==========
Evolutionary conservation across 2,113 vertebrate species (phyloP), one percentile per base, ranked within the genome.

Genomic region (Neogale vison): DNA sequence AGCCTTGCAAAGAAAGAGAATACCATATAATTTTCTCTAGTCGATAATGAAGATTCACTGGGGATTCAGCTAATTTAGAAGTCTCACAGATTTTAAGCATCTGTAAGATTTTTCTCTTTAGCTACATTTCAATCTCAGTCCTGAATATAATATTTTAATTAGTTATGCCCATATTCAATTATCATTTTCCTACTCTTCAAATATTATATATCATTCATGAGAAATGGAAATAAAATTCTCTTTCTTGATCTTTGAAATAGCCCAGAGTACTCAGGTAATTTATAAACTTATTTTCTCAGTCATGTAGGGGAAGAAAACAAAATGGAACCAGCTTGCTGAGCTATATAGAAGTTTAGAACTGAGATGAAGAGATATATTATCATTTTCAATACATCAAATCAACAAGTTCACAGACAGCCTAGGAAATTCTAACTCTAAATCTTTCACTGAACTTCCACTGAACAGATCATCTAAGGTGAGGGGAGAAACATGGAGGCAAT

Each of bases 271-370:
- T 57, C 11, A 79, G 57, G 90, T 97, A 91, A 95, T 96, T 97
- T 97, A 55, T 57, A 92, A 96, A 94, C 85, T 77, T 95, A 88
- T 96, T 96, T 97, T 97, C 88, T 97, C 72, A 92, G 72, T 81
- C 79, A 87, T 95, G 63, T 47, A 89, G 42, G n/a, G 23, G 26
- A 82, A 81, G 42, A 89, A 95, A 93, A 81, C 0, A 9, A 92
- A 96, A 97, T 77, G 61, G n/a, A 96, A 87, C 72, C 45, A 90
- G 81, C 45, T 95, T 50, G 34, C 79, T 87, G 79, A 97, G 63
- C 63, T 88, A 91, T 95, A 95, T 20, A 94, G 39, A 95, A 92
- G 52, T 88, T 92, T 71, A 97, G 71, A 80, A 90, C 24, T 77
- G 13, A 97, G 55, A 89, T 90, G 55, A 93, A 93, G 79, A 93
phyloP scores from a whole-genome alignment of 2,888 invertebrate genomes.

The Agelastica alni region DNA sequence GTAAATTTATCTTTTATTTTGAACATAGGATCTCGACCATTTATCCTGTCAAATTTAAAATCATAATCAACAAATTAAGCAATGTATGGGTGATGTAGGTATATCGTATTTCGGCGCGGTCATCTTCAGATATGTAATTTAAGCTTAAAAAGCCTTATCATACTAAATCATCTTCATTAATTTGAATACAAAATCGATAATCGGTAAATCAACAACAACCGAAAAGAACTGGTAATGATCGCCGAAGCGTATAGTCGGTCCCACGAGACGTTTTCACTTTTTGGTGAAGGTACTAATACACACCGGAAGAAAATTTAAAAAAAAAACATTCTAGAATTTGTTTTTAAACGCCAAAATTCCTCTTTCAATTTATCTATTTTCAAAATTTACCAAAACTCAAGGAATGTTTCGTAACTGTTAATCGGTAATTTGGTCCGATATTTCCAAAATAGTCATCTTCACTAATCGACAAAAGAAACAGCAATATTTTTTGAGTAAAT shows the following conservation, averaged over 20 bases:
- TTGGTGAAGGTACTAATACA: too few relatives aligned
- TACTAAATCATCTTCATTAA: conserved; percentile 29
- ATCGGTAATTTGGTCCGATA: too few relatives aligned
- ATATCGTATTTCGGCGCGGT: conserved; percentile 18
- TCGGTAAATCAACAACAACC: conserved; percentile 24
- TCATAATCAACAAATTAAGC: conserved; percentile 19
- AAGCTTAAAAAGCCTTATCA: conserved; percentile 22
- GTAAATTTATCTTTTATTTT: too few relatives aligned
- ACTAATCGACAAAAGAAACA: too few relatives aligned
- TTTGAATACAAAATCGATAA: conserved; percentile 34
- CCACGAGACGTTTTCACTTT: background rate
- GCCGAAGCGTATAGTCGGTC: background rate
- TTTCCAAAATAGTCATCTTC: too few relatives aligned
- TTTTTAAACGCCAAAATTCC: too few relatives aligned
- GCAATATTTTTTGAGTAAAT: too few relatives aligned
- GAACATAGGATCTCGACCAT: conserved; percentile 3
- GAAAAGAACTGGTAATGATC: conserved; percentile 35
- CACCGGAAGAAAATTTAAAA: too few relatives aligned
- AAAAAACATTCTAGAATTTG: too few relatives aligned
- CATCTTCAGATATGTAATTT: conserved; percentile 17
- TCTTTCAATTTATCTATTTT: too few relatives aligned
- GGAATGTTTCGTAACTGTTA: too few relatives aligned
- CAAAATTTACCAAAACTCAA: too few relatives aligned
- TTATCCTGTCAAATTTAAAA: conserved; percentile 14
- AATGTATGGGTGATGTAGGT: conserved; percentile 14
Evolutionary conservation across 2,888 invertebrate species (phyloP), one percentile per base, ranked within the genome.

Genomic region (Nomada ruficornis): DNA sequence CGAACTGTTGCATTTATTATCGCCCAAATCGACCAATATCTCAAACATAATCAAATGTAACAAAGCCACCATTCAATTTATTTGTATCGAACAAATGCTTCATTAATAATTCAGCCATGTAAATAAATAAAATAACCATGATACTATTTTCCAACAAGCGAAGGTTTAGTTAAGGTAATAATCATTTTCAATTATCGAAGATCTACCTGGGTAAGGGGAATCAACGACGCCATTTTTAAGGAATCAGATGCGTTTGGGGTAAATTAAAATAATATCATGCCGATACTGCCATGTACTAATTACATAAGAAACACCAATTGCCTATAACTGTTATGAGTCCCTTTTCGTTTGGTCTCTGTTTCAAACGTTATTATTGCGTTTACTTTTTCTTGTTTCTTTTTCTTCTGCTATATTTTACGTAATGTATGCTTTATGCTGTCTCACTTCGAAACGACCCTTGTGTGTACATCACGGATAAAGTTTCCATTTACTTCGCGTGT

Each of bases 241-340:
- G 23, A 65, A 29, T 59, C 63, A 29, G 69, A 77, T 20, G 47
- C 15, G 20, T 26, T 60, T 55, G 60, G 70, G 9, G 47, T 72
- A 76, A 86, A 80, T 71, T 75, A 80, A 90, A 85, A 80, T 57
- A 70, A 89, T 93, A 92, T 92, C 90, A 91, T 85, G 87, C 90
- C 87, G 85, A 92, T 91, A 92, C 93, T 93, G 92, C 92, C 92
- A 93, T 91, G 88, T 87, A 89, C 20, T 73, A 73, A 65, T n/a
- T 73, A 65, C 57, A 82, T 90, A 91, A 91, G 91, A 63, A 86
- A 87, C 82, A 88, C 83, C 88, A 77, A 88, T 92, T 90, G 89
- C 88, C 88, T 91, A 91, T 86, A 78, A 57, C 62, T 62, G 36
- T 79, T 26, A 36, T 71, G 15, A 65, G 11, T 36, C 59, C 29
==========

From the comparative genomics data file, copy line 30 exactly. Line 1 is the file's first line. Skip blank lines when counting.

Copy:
- GCAATATTTTTTGAGTAAAT: too few relatives aligned